Thursday, January 31, 2008

On Age Discrimination

I haven't written very much on this type of discrimination, even though it's something that the laws make illegal and even though the basis of defining it is very similar to the way other types of discrimination are defined in the labor markets or in education: To treat your membership in some demographic group (say, those over forty) as a sign of your general competence when in reality the two have no such simple relationship. An example of the kind of case that this might create:

The California Supreme Court will hear Google Co.'s appeal of a discrimination lawsuit filed by a 54-year-old manager who claims he was fired after a supervisor told him his opinions were "too old to matter."

A court of appeal in October ruled that a jury should determine if Brian Reid has evidence that Google routinely paid smaller bonuses and gave poorer performance reviews to older managers.

On Wednesday, the state high court said it would review that decision.

I have no way of judging how valid this specific suit is, of course. But it would be discriminatory to assume that a person's opinions were "too old" or that a person would be "too weak" or "too slow" or whatever, just on the basis of that person's age. For instance, it would be discriminatory to fire all workers in some physically demanding job at the age of fifty, without actually testing the strength of those workers.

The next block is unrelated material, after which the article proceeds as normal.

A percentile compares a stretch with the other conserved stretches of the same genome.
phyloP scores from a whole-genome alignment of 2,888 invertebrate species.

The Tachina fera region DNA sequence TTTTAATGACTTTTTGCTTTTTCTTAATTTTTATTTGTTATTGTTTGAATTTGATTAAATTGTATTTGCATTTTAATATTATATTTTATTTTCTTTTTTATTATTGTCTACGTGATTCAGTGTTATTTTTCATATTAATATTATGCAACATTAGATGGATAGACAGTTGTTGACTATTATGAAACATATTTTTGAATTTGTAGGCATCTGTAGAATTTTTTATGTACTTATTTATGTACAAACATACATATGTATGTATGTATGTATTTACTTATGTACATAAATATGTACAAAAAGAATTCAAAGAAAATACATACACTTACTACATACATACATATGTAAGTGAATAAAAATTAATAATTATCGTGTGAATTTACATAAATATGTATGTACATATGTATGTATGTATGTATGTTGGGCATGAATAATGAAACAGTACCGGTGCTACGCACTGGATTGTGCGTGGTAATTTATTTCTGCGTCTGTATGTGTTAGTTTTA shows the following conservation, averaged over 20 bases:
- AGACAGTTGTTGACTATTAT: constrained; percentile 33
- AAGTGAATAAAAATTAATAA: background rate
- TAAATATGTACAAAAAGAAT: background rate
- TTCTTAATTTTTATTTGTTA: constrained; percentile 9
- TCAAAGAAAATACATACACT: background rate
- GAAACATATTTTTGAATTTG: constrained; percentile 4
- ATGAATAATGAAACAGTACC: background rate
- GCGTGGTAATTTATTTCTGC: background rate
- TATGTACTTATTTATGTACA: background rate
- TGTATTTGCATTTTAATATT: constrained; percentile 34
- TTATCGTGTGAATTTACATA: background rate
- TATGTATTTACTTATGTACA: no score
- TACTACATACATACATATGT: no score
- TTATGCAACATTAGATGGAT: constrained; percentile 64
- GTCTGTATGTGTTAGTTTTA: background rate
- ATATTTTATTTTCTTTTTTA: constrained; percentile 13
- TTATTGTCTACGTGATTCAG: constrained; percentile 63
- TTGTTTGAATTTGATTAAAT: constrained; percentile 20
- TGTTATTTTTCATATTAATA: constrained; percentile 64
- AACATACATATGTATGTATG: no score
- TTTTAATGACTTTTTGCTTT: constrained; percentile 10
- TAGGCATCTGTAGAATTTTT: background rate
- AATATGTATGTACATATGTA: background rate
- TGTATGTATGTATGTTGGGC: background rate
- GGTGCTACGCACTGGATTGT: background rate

There are reasons to believe that age discrimination might be quite common in firms, the main one being that older people have often been working for a firm longer and are earning higher salaries or wages. Whenever economic times are bad it would seem to make sense to get rid of those costing the most to the firm.

On the other hand, we are all growing older(unless we die first) and this would seem to make the use of age discrimination less likely than sex or race discrimination, say. After all, if it's common it might hit us in the future, so why not make it less common today?

The use of age as a proxy for all kinds of capabilities can run in the other direction, too. People can be judged to be too young for certain jobs or responsibilities, even if their actual abilities would suffice. But the increasing earnings over time mean that most age discrimination cases will be about older workers.

The intersection of age and gender may make age discrimination cases different for men and women. Older women tend to suffer from the extra judgment that they are not sufficiently eyecandyish. Getting rid of female newsreaders, when they age, seems to be fairly common, while the men are allowed to shrivel up on our screens.

Lots of little choppy thoughts here.